US DOJ takes action against Huawei
Earlier this week, the United States Department of Justice announced indictments against Huawei, the world’s second-largest smartphone maker based in China. Last year, CNN published an article stating that Huawei posed a security threat to Americans who purchased their products, according to top officials from the CIA, NSA, FBI and the Defense Intelligence Agency. Each agency testified to this claim in front of the Senate Intelligence Committee in February of 2018, with none stating that they would recommend American citizens to use or buy Huawei products or services. Furthermore, the US Congress has advised Americans to regard Huawei with suspicion since 2012.
According to CNN, the Canadian Justice Department arrested Huawei’s CFO Meng Wanzhou on December 1st of 2018 in Vancouver, at the request of the United States. Meng is also the daughter of Huawei’s founder and president, Ren Zhengfei.
The US Department of Justice has now announced over 20 charges against Meng, Huawei, and some of their affiliates, and is requesting that Canada extradite the CFO to the US for prosecution. Meng, Huawei, and a subsidiary of the company called Skycom Technologies are being charged with wire fraud due to misrepresenting Huawei’s relationship with Skycom, as well as violating the International Emergency Economic Powers Act due to improperly transferring technology assets and US money to Iran by doing business with the sanctioned country, according to CNBC. It is illegal for banks to knowingly allow financial transfers that involve countries sanctioned under IEEPA. Additional charges include obstruction of justice and conspiring to laundering money.
As if that wasn’t enough, Huawei is also being charged with allegedly stealing secret civil trade information and parts from T-Mobile during the testing of their smartphones. Huawei has denied committing any of these crimes, and has responded to the DOJ’s charges by claiming they are “unfair” and “immoral”, according to CNN. This comes at a difficult moment in the history of the US and China, where a trade war between the two with no end in sight has already worn the relationship thin.
How much is too much?
Psychologists from the University of Calgary have published a study that examined the developmental trends of young children who have been exposed to “screen time”—meaning time with electronic devices, such as iPads, iPhones, etc. The study, reported by TechCrunch, was published on Monday in the JAMA Pediatrics Journal, and made up of 2,441 mothers and their children, between the ages of two and five. The children in the study averaged two to three hours of screen time per day. The results found that high amounts of screen time at two years old was associated with low performance on developmental screening tests at three years old. The trend repeated for children who experienced frequent screen time at three years old, and their scores on developmental tests at five years of age. The study’s lead author, Sheri Madigan, suggested that crucial parent-child interactions, as well as activities that cultivate basic skills, just don’t happen when the child’s eyes are glued to a screen.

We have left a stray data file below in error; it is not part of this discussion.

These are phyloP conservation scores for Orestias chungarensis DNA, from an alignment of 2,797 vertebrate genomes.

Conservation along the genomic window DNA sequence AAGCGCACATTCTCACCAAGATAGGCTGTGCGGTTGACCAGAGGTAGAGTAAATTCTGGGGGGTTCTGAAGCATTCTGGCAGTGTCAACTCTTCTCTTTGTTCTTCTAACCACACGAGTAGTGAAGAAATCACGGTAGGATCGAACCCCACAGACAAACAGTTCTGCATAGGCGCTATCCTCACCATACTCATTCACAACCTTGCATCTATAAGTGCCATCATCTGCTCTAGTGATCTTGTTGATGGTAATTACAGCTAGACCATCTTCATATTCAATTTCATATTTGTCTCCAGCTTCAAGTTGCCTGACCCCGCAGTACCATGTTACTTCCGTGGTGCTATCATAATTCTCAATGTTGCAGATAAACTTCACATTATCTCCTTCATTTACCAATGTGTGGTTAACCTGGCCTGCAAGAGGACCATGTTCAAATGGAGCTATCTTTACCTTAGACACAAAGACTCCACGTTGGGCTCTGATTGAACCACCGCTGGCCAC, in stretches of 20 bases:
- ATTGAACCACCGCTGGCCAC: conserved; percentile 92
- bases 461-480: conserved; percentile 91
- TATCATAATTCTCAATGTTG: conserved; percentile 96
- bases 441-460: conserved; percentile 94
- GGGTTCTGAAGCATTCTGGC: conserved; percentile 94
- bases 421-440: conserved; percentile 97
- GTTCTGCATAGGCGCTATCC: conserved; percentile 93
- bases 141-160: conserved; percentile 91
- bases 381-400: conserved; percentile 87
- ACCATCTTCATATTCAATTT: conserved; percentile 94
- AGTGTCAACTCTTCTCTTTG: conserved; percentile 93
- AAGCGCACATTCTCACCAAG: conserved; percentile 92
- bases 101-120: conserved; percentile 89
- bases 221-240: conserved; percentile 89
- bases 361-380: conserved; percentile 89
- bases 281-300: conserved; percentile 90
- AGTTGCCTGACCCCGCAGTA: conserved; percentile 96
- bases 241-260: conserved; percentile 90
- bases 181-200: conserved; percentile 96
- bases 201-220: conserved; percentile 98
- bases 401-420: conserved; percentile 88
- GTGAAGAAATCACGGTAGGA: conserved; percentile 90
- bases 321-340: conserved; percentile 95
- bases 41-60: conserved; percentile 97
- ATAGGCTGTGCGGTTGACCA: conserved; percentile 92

“When young children are observing screens, they may be missing important opportunities to practice and master interpersonal, motor, and communication skills,” the JAMA Journal study states. “Without an interactive or physical component, they are more sedentary and, therefore, not practising gross motor skills, such as walking and running, which in turn may delay development in this area. Screens can also disrupt interactions with caregivers by limiting opportunities for verbal and nonverbal social exchanges, which are essential for fostering optimal growth and development.” The study also confirms and addresses that certain person-level and contextual factors may play an additional part in a child’s development.
There is a heavy presence of support on both sides of this debate, with parents both defending the beneficial aspects of using devices, and criticising the use of technology as a crutch. Regardless of the many opinions on this matter, the study brings to light the most important aspect of child development—spending as much time interacting with the child as possible.
Apple’s privacy faux-pas
Those who attempted to access Apple’s group FaceTime feature this week were in for a rude awakening. The tech giant disabled this feature from its service, due to a bug that results in the members of the group FaceTime call being able to see and hear the person they are calling, before the person has actually accepted the call. The bug causes the user’s phone to think there is already a group call occurring, which grants the group FaceTime access to the microphone before the recipient picks up the call. If the recipient presses the “volume down” or the “ignore” buttons to avoid answering the call, their camera is then accessible to the group FaceTime call as well—although the recipients screen will only show the incoming call and not their streaming microphone and camera, according to TechCrunch. Apple is planning to release a fix to this bug with an update that will be released later this week. In the meantime, going to your iPhone’s settings page, tapping the FaceTime tab, then tapping the switch to “off” will eliminate this risk on your device. Apple has focused a lot of its advertising focus on their privacy practices—so this is a bit of an awkward situation for them. Earlier this month at the Consumer Electronics Show in Vegas, Apple advertised a banner that read “What happens on your iPhone, stays on your iPhone.” The lesson to be learned here might be to refrain from believing everything you read.